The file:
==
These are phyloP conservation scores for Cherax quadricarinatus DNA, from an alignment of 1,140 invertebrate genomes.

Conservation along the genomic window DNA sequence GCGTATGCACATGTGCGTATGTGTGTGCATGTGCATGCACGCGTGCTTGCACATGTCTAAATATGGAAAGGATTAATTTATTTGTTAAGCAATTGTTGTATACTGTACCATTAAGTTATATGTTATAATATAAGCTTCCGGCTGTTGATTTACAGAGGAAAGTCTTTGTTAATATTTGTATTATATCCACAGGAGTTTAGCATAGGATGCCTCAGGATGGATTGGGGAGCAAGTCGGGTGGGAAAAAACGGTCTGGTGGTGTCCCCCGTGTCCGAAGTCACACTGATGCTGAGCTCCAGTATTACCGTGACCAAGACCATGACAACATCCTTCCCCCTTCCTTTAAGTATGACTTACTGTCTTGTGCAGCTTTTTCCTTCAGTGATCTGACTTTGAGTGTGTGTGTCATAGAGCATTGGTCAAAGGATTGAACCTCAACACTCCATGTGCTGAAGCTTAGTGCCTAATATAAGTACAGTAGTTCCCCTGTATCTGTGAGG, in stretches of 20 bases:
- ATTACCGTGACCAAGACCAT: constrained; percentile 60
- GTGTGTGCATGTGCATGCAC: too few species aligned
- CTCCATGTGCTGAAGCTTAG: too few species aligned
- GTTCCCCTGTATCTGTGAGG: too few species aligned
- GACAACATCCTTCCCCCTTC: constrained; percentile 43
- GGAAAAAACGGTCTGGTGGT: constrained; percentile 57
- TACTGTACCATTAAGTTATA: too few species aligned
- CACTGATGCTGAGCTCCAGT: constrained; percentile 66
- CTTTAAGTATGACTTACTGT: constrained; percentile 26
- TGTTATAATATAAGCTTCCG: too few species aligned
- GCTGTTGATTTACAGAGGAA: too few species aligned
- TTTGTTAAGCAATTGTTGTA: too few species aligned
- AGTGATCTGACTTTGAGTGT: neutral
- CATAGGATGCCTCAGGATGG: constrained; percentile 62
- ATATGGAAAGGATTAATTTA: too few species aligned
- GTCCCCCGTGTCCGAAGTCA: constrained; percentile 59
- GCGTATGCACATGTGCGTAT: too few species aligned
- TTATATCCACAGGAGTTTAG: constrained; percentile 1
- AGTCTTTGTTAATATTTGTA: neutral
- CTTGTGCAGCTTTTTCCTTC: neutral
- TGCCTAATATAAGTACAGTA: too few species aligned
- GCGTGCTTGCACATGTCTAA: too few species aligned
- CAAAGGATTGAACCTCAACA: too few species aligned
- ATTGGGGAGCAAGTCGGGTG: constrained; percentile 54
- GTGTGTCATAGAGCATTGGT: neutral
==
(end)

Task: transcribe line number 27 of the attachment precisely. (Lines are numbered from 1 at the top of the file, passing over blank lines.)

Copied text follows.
- GTGTGTCATAGAGCATTGGT: neutral